To help him pass the time, his father, Connie, gave him his first guitar and began teaching him how to play. Although he liked music, Tomlin says he wasn’t really interested in learning how to play the guitar during that time.

Finding His Heart

It was in that period in his life, though, when his gift for songwriting developed and started to become noticeable. He continued to hone his skill and eventually wrote his first worship song at age 14.

High school and college kept Tomlin busy. He maintained his grades while continuing to write and perform songs as he traveled throughout Texas to various youth meetings.

At high school is also where another aspect of Tomlin’s talent started to surface—athletics. Aside from the singer-songwriter he was and continues to be, he grew up as an athlete.

“I loved sports and grew up playing baseball, but basketball was probably my favorite,” he says.

He played guard for the Grand Saline High School varsity team, but music was never far away; he also played in the school band. He is a fierce competitor, and that competitiveness pushes him in his music.

“I always want to do the best. Whether it’s a CD or a tour, I want it to be the best,” he says.

As much as Tomlin loved sports, and he was pretty good according to those who knew him, it was his music that began to blossom and present him with new opportunities. His songs began to take on a life of their own.

“For several years I was chasing my songs around. People knew of the songs but didn’t know who I was,” he says with a slight chuckle. “I got some opportunities to play, and God just sort of opened the doors.

“I certainly wasn’t trying to do it. It was word of mouth. I’d just go where people asked me to play.”

After high school he attended Texas A&M University to study physical therapy. His growing musical success created a dilemma, though: pursue a career as a therapist or take a leap of faith and follow his heart—which was in music.

He decided to finish college and then pursue his musical aspirations; but in 1997 after he had graduated his life took a drastic turn. Louie Giglio, founder of the popular Passion conferences, asked him to play for one of the events and featured his songs on the CD that was cut for the national gathering.

The album became extremely popular, and Tomlin’s music was exposed to a receptive global audience. He and Giglio developed a friendship and have been together ever since.

Passion Church

Tomlin says he is really excited about their next joint venture: Passion Church. The church, named after the popular conferences, will be based in Atlanta. Tomlin moved to the Georgia capital from Austin, Texas, in 2008 to join Giglio and good friend Matt Redmond, who also relocated to the city to help start the project.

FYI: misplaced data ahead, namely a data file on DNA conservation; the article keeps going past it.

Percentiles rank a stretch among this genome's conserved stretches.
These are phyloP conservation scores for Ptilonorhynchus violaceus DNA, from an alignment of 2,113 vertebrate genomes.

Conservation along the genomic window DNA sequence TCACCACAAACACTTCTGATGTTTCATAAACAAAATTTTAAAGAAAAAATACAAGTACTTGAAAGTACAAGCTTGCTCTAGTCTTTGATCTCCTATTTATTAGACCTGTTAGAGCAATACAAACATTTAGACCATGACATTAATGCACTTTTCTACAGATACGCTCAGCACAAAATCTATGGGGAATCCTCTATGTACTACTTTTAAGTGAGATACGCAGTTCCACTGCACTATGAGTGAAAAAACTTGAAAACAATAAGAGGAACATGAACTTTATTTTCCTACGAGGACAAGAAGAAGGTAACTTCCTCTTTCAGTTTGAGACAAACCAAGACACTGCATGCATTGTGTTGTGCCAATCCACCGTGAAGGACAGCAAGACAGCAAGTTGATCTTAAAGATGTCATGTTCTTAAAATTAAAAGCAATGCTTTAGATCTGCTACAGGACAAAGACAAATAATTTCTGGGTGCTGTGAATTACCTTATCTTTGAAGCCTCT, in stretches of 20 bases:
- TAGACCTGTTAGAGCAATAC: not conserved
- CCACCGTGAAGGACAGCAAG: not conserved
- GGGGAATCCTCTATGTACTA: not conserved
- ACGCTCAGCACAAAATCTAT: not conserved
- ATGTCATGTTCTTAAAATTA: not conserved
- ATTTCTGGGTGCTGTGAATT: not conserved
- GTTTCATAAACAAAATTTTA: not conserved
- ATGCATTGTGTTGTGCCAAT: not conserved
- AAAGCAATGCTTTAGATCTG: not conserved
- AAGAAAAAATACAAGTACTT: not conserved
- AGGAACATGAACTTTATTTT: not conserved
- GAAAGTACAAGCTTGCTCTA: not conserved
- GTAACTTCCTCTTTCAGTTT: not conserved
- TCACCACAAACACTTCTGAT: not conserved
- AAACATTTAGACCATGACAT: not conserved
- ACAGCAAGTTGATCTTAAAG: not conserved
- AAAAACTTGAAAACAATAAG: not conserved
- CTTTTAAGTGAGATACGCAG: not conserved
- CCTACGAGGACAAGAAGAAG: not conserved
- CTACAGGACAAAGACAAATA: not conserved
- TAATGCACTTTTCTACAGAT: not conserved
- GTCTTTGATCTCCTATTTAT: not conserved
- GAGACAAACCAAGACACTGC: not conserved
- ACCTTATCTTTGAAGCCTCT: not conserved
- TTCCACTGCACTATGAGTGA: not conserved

No date has been set to open the church, and no location has been announced. “We hold public gatherings once a month in different locations,” Tomlin says.

Passion Church will not follow the traditional church-planting route, though. No particular demographic group is being targeted, and the founders are trusting God to show them how the church will look and where it should be located, instead of relying on a slick vision and mission statement.

“There’s no model for what we’re doing. Most churches start small and then grow, but Passion has been a global movement. How do you take that and go the opposite way? We’re taking our time and trying to do it the right way,” Tomlin explains.

By meeting in various parts of the city, the church leaders believe a greater diversity of people will be drawn into the congregation. “It’s everybody—it’s for God and the people,” Tomlin says.

“We wanted to be in a major city, a city that is influential. We want our church to affect the city while also having a global reach. ... We want to be a good model for what the church could be.”

Undoubtedly, Tomlin’s role in the new church will be a musical one, but he also sees more in store for him. He wants to one day train future worship leaders.

“I’d like us to really invest in the next generation of worship leaders,” he says.

He believes it might be another year before the church starts weekly meetings. In the meantime, Tomlin is busy working on his first Christmas album and pondering another aspect of his life that also could emerge in the near future.

“My main goal is to have a family. That’s something I hope for and pray for,” he says.

Tomlin, who is single, points out that his immediate focus is on helping plant the new church in Atlanta. However, he adds, becoming a husband and a father doesn’t sound too bad when the time is right.


Bruce Goolsby is a freelance writer based in Tempe, Ariz., and pastor of a new church, Mosaic.